Some deaf children in Northern Ireland will be entitled to free home-to-school transport from the Education Authority (EA).
If you have a concern or complaint about your child’s education it’s important to know who to speak to about it.
Who you complain to and how complaints are handled depends on what you’re complaining about. For example, complaints about special educational needs (SEN) are handled differently from complaints about how the school is run.
The EA has a duty to provide pupils of compulsory school age with free home-to-school transport when they attend the nearest suitable (grant-maintained) school, if they meet eligibility criteria.
Children below compulsory school age aren’t eligible for help with transport, even if they’re already in a reception class.
Your child’s eligibility for transport will depend on:
- if their home-to-school journey is longer than the set walking distance
- their SEN or disability and if this means it’s unreasonable to expect them to walk to school
- the suitability of the walking route for a child of their age or capability.
he set walking distance is the distance between home and school that the Government thinks a child should be able to walk:
- two miles for children under 11 years old
- three miles for pupils aged 11 and over.
Any journey longer than the set walking distance will mean a child is automatically entitled to help with transport.
Distance is measured along the nearest available and suitable route your child could use.
If your preferred school is beyond the set walking distance but the EA considers that there is a suitable school with places available which is nearer, it doesn’t have to provide transport.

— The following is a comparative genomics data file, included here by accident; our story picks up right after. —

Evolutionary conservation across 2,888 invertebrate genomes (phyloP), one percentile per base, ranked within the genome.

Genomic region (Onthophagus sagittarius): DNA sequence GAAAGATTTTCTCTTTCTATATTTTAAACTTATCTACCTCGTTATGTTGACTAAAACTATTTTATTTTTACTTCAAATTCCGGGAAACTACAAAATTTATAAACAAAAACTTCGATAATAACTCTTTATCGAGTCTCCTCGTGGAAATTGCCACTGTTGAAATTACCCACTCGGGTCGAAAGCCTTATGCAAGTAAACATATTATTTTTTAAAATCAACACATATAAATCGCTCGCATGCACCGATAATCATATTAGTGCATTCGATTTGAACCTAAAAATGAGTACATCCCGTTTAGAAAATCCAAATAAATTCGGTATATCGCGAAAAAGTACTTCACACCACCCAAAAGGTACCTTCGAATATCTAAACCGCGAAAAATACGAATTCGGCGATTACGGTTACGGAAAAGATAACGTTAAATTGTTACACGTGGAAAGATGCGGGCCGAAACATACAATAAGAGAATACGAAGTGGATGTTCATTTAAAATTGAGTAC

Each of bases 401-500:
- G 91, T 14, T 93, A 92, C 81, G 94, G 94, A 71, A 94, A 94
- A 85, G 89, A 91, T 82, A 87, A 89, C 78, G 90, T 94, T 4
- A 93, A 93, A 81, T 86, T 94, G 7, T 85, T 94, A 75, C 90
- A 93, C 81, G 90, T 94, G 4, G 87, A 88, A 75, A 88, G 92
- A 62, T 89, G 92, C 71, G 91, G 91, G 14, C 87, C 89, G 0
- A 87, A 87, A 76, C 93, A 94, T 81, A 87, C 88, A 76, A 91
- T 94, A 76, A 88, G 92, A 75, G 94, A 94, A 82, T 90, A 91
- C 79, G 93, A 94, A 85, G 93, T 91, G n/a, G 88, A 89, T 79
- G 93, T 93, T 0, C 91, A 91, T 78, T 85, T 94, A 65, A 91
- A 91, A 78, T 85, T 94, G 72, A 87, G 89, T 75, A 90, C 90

If your child has a statement of SEN, the general arrangements described above might not apply. Children with statements will have had the decisions about that their school placement, including their entitlement to free home-to-school transport, made by the EA when their statement was written.
The EA has a discretionary power to provide home-to-school transport to a child with a statement who is attending an independent school. The EA has to balance this power with using funding and resources efficiently.
The EA website has more information on school transport and details of how you can apply.
Download a copy of Circular 1996/41 - Home to school transport.
If your child goes to school by taxi or with a pupil escort, we have created videos with BSL signs to help the driver or escort communicate with your child. With thanks to Frank Barnes, Hamilton Lodge and RSD Derby for their support.
Spectrum offers an online course in Safeguarding and Awareness for Home to School Transport Teams which includes a section on deaf awareness for drivers and escorts.